11 November 2020
Schoolchildren across the UK are being invited to take part in a one-day national arts school to celebrate the arts and their positive impact on young people’s mental health and wellbeing.
TuneUp Tuesday, on 24 November, will offer children and teachers across the UK unprecedented access to teaching and careers resources from leading arts industry professionals. There will also be a bank of streamable performances from some of the country’s best known theatres, wholly free of charge, and a special online assembly to start the day. Already, thousands of children have signed up to take part and the numbers are rising daily.
Tuneup Tuesday is the initiative of King Edward VI High School in Birmingham – specifically the school’s Principal, musician Kirsty von Malaisé, together with Director of Drama and former puppeteer Hannah Proops.
King Edward VI High School Principal Kirsty Malaisé said:
“Children have been through so much and the arts industry has suffered considerably from lockdown, we wanted to do something to celebrate the tremendous healing power of the arts and uplift everyone. As soon as we started approaching arts organisations, we were bowled over by their generosity and enthusiasm to volunteer their time and resources, and realised we probably had a national event on our hands. With restrictions imposed on many school extra-curricular activities in this second lockdown, we really hope the free lesson-based sessions will give schools and young people something to celebrate.”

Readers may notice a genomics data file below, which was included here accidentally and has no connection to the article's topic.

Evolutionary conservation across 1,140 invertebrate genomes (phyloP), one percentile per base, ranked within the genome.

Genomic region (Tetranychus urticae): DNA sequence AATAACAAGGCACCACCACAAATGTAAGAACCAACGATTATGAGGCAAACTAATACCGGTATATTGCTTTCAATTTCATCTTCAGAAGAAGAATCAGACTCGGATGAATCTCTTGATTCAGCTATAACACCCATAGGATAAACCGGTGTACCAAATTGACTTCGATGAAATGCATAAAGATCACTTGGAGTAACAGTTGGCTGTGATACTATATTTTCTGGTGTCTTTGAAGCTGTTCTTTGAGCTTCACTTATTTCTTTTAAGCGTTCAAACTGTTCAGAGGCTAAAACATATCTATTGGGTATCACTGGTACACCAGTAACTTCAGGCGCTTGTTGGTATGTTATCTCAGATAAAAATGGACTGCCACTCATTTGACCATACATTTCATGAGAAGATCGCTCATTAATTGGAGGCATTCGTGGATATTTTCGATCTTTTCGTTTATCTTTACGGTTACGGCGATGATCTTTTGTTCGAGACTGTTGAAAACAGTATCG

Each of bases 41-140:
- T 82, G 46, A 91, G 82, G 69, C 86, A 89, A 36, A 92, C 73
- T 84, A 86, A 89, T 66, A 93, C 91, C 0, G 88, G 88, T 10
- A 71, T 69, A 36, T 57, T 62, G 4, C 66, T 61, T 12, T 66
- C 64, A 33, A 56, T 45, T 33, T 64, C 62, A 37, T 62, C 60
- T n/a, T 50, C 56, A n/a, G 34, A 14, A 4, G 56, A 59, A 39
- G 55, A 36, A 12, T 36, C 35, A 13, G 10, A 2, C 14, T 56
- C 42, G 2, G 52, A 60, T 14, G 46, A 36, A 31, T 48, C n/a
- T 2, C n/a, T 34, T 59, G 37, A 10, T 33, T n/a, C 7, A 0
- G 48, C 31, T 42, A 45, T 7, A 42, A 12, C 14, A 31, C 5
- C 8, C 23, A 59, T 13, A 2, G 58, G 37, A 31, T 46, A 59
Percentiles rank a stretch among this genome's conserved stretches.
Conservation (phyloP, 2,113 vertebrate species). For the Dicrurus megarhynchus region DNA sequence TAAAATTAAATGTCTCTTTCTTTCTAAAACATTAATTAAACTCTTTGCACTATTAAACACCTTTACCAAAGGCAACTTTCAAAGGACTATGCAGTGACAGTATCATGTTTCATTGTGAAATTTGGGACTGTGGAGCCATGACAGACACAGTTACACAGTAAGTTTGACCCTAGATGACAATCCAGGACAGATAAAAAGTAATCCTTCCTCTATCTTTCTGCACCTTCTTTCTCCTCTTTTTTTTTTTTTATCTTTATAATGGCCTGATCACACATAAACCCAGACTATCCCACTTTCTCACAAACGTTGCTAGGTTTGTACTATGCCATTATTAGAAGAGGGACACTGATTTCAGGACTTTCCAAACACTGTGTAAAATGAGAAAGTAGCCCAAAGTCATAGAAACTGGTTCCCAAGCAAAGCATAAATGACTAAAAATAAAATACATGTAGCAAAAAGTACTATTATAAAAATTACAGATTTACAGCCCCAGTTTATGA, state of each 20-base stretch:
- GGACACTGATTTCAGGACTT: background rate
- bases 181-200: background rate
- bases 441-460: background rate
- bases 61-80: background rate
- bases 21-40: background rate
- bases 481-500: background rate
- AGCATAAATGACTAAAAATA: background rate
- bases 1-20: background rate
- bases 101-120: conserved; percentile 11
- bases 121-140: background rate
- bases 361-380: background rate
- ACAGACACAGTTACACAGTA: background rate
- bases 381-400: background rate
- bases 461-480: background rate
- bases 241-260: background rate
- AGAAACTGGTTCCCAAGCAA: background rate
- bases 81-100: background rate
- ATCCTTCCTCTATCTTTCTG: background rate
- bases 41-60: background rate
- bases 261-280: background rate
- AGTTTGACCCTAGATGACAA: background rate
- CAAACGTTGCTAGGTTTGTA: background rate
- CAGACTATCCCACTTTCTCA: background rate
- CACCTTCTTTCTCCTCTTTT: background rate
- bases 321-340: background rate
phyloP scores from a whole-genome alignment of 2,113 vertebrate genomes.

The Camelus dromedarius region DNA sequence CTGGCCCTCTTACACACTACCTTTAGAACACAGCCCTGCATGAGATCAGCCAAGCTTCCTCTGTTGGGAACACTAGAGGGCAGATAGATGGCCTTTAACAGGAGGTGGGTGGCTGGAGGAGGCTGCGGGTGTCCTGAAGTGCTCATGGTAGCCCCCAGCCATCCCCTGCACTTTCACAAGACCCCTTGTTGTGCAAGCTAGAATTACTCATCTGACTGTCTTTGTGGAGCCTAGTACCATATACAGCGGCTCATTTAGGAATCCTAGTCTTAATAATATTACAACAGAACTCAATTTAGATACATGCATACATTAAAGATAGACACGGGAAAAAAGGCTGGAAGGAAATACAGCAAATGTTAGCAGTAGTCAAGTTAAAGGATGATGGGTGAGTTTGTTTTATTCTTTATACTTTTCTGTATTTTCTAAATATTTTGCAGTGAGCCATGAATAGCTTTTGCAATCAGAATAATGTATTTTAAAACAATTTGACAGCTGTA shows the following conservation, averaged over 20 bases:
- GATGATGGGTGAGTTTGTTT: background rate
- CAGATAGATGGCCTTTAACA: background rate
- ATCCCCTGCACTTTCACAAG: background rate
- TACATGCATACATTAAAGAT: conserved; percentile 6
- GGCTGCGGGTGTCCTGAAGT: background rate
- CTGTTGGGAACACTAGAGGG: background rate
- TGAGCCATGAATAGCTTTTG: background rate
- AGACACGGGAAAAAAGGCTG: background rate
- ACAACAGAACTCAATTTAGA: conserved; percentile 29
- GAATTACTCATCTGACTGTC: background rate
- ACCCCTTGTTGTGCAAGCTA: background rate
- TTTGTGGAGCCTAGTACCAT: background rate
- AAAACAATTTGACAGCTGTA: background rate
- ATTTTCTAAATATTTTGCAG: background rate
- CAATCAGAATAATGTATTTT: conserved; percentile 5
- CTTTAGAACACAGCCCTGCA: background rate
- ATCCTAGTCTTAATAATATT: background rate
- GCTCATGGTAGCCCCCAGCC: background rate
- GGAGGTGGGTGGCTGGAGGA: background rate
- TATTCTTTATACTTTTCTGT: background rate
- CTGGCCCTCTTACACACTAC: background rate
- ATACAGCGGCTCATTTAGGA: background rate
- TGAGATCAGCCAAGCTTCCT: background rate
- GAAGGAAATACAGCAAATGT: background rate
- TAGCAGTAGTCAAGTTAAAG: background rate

The day is open to children of all ages across the entire country, with resources for primary and secondary schools. From colouring and puppet shows, to communication workshops and explorations of set exam texts, there will be something for everyone. The free resources, provided in partnership with the Girls’ Schools Association, will demonstrate that careers in the arts are worthwhile, valuable and viable.
What will happen?
Tuneup Tuesday will begin with an online assembly available to all participating schools featuring former BBC Young Musician Sheku Kanneh-Mason.
Leading professionals from across the spectrum of arts have provided five-minute videos, offering arts activities for use in the classroom or speaking about their careers. Content has been pledged from artists such as Martha Howe Douglas (Horrible Histories), John Carey (Lord of the Dance) and Ali Natkiel (Line of Duty).
Schools will also be encouraged to immerse their pupils in the power of collective theatre. Free-to-stream performances will be provided by Cirque du Soleil, Shakespeare’s Globe, the Young Vic, Gecko, Little Angel, and the City of Birmingham Symphony Orchestra.